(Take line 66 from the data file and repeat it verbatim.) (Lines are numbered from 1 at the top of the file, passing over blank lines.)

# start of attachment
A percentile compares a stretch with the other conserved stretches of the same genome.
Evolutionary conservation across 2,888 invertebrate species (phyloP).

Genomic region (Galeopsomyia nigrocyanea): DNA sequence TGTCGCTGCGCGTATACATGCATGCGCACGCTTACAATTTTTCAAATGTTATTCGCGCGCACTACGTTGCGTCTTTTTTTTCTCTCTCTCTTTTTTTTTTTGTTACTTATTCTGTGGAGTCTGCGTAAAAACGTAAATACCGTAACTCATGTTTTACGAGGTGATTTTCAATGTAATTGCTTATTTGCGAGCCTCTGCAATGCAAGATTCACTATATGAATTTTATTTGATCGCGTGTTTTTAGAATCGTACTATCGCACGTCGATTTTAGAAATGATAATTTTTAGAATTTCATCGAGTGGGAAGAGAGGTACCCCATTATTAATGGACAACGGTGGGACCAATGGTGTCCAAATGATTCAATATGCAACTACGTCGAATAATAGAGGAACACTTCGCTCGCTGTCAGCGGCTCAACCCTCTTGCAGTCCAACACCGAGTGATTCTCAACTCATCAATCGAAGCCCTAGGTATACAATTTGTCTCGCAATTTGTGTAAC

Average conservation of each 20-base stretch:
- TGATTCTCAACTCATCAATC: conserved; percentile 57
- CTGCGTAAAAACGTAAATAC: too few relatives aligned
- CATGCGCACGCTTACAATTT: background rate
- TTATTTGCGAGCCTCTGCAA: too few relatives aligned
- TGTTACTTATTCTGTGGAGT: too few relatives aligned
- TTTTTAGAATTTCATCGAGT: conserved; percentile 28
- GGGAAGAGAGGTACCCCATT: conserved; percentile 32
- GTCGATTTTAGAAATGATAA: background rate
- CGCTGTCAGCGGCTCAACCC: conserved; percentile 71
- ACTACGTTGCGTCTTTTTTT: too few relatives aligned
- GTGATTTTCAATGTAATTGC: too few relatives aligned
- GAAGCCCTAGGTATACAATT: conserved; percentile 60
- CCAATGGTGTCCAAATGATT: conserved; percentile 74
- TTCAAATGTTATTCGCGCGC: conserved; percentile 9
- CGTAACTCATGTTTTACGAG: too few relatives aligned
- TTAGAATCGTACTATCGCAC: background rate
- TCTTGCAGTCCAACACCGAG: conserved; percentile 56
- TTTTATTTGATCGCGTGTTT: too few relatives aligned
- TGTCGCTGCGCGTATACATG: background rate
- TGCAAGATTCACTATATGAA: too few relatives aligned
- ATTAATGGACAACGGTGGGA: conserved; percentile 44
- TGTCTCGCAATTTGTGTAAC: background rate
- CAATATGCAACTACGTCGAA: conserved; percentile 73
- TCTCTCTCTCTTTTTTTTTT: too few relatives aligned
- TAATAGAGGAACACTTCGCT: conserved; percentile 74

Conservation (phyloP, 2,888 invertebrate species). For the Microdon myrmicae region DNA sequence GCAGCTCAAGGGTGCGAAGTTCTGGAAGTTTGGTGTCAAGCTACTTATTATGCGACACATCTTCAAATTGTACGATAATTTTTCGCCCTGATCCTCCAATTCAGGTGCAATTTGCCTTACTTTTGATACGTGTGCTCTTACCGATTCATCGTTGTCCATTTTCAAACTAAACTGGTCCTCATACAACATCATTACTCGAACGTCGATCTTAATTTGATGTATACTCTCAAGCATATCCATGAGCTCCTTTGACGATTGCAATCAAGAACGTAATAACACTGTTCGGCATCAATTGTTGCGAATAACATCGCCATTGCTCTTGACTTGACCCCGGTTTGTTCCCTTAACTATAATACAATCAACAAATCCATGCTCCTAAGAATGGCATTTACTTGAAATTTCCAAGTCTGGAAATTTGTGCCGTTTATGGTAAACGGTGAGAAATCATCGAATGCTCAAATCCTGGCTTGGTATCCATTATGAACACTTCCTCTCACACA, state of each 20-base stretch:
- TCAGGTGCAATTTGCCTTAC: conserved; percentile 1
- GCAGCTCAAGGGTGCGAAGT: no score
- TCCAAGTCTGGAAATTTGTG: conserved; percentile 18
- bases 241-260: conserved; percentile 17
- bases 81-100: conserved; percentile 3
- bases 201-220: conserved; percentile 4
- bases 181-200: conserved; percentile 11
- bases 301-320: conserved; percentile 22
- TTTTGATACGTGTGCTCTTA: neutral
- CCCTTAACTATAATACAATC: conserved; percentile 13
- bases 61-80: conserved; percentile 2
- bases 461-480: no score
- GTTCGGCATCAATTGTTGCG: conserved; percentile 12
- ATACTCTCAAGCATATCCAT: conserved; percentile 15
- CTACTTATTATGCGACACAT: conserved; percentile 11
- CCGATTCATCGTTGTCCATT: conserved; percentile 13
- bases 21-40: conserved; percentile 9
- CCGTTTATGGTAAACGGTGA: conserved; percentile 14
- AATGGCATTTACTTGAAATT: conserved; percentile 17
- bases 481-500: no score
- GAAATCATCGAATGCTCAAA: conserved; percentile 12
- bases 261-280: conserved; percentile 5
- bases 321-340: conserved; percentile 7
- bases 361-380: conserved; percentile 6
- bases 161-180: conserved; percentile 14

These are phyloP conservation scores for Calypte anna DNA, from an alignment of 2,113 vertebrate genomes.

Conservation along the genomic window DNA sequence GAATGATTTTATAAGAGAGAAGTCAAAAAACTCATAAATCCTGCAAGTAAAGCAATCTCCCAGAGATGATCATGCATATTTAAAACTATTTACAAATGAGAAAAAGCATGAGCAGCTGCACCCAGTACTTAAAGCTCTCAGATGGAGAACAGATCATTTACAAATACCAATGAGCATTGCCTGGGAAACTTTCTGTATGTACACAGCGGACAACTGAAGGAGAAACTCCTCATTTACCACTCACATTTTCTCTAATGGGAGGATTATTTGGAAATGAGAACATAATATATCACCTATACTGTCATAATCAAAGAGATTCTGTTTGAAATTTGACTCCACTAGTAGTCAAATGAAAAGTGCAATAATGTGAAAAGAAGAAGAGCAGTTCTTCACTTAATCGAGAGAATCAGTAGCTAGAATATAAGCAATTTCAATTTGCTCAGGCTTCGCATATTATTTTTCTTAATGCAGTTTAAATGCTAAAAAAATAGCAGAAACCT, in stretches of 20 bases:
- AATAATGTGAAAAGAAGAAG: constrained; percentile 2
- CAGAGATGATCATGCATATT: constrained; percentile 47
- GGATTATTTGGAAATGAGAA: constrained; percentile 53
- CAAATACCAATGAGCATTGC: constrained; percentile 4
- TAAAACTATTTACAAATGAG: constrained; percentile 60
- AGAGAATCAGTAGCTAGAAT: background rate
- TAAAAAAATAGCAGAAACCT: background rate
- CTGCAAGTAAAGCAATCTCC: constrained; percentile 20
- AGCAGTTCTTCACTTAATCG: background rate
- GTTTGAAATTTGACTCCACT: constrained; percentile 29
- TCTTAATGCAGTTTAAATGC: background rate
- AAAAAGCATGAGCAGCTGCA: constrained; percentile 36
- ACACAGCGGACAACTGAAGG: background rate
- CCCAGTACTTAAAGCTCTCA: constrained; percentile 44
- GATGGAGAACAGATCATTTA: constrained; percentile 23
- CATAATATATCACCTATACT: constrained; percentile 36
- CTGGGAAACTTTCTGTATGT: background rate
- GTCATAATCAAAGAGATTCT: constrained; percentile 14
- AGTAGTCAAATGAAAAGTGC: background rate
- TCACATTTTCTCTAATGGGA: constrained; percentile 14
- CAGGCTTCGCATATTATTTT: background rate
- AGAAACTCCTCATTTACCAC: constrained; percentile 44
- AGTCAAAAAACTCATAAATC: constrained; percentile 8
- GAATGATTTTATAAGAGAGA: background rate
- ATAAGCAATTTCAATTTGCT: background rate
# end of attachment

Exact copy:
- AGCAGTTCTTCACTTAATCG: background rate